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Cantata into opera

by
21 December 2012

by Roderic Dunnett

iStock

THE genre of pop cantatas on a religious subject began with Herbert Chappell's The Daniel Jazz (1963), which launched a series of Old Testament follow-ons: the Goliath Jazz, Holy Moses, the Creation Jazz; and the most famous, Joseph and his Amazing Technicolor Dreamcoat by Andrew Lloyd Webber.

Some of the catchiest, sacred and secular alike, were composed by the late Michael Hurd (1928-2006), who excelled at composing clever, manageable, but challenging scores for energetic children's choirs. Jonah-Man Jazz and Swingin' Samson have recently been revived on disc (Naxos) by the New London Children's Choir, directed by Ronald Corp. Adam-in-Eden and King and Conscience (about St Thomas Becket), witty and serious alike, are other prime examples.

One of the UK's most accomplished youth-opera groups, Jubilee Opera, based in Benjamin Britten's home town of Aldeburgh, has just staged Hip-Hip Horatio (1975), Hurd's spoof on the life of Admiral Lord Nelson, written for the Southend Boys' Choir, who also recorded it and several of the works above (now reissued on Vista).

What is not fully realised is how brilliantly these cheerfully irreverent works translate to the stage, given (as here) a suitably precocious cast, and captivating design and costumes. An intelligent orchestration for small forces, though not strictly necessary, is preferable. Here, one was supplied by Jubilee's conductor, Timothy Henty, who with five players elicited subtle combinations worthy of a full orchestra.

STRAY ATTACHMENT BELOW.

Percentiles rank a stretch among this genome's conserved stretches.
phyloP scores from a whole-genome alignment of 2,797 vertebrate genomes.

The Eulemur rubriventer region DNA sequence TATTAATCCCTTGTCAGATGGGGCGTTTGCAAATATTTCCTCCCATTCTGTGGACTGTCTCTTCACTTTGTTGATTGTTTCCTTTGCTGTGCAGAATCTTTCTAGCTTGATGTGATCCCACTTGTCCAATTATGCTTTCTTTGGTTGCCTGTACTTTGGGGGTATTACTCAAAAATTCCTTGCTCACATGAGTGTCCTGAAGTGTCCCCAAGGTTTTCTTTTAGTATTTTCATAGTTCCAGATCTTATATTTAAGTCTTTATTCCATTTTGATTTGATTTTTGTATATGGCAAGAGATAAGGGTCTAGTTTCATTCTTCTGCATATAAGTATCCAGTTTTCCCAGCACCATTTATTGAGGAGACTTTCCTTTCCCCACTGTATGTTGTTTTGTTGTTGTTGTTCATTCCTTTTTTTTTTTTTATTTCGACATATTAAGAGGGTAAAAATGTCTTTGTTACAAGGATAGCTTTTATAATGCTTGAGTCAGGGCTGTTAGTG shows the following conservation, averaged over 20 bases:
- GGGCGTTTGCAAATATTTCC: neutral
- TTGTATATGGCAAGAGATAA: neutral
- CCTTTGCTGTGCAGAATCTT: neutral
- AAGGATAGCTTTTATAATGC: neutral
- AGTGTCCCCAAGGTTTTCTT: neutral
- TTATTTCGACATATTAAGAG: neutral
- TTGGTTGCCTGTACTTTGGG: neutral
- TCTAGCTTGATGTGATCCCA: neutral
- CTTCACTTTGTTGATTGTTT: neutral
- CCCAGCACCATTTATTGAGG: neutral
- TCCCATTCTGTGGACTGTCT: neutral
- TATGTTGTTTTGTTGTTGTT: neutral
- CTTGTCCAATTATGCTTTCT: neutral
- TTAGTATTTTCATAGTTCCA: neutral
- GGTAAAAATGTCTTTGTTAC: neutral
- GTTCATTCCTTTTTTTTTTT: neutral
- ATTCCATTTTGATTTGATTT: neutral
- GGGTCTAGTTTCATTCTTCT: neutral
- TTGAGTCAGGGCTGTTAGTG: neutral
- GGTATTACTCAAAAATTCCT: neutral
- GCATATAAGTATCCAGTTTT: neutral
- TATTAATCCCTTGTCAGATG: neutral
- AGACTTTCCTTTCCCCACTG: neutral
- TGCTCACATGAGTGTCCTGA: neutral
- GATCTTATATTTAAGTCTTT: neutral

In the Jubilee Hall, Aldeburgh, where Britten operas were first staged, the cast responded accordingly. The singing, from boys and girls, mostly drawn from three local primary schools, was exemplary. So was the acting: from the ubiquitous Rector of St Martin-in-the-Fields (13-year-old William Rose, an engaging mimic), and the slightly less frenetic Vicar (Fleetwood Daniels) of St Mary's, Burnham Thorpe, in Norfolk, Nelson's birthplace, to colourful cameos from Theo Bimson, who doubled "Kiss me, Hardy" with a colourful calypso band leader, and an empathetic Egyptian camel (Nathan Hayward).

Nelson (Toby Garrington), in Frederic Wake-Walker's inventive and endlessly detailed production, was a diminutive, semi-reluctant hero, hoisted from comfortable beginnings to an improbably lofty position on Europe's waters, before laudably expiring, one-armed, one-eyed, and seemingly one-witted, amid grieving burial mourners.

The vital quality of this gifted ensemble stemmed partly from the ability - given their head - of these children, mostly not yet teenagers, to devise characterful ideas for themselves. Wake-Walker, directing (and better known from the Opera Company, Mahogany Opera, and Glyndebourne), inspired in them a power of invention and stage discipline way beyond their years: not a gesture was wasted, fluffed, or muddied.

The final word, inevitably, goes to the indomitable cleric from St Martin's (hence guardian of Nelson's Column); but also to his elder brother, playing the landlord of the Trafalgar Tavern (Jamie Rose: a singer of some talent and pathos, and an engaging compère).

The company's repertoire is not all comedy. They recently excelled in Hans Krása's Brundibár, an opera conceived and performed in Terezín, the Nazi concentration camp. With a range such as this, it is hardly surprising that Jubilee leads the field in staging children's opera.

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